According to a report from Persistence Market Research, the smart cities market, comprised of transportation, utilities, buildings and smart citizen services, is expected to reach $3.48 trillion by the year 2026.
The tech industry in particular is thriving in Denver, injecting around $43.4 billion into Colorado’s economy in 2017 alone.
The great GDP numbers are concealing other long-term metrics that are painting a radically different picture of the economy.
As we approach the holiday season, people everywhere should be mindful about their online purchases.
Any company that lags behind in this technology will soon find themselves on the outside looking in
Colorado-based companies like Vaisala and research centers such as CSU, NOAA and NCAR and are making weather technology innovation a priority to create faster, smarter, simpler and more accurate weather monitoring solutions .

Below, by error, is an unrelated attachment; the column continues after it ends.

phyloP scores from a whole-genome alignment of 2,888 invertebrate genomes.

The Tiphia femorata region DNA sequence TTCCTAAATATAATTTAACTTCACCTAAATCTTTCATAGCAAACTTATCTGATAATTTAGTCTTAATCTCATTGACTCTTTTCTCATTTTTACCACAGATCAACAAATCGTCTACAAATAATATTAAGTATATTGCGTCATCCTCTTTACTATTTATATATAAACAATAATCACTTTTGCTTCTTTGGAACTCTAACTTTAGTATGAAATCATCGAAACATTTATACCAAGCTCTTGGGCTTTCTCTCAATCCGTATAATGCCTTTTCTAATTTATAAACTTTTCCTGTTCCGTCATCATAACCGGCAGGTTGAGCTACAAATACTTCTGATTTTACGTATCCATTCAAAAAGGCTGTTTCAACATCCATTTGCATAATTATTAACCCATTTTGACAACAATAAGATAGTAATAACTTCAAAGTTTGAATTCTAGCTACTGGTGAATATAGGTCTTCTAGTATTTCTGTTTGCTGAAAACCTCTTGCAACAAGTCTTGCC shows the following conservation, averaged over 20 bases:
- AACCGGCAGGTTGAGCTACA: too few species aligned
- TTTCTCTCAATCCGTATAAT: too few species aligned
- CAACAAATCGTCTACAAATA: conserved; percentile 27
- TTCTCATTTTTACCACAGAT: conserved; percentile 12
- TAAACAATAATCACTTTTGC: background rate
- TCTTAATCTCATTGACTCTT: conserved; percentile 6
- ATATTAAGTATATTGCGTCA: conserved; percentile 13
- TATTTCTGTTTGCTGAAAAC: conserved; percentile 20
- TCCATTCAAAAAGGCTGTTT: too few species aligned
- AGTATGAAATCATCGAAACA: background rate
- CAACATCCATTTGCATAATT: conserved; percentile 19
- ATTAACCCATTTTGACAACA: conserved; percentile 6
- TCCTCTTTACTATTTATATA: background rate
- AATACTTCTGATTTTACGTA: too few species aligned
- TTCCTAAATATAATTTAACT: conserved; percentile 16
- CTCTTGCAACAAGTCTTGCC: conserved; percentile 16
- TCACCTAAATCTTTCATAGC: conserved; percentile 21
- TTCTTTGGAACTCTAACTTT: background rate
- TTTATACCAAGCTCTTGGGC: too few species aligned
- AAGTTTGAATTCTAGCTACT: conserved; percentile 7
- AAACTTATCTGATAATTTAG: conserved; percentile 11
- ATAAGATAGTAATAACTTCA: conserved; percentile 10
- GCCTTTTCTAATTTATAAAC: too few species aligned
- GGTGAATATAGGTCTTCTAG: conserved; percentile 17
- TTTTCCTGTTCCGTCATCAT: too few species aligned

We are entering an unusually creative period of human history. Those who embrace this kind of change will prosper, and companies that study and embrace this fluid “jobscape” will build flourishing enterprises in the years ahead.
Certainly not all fires are bad. For years we have debated whether to let nature take its course or intervene.
Any organization is at risk of becoming a ransomware target.
When we get enamored with new tools and toys as “tech for tech’s sake,” we lose the perspective of how smart cities should really work for end-users.
As any professional well knows, an uncultivated network will give about as much yield as a neglected garden.
Entrepreneurs need to cross the chasm by focusing on a specific niche to become its market leader. Then expand.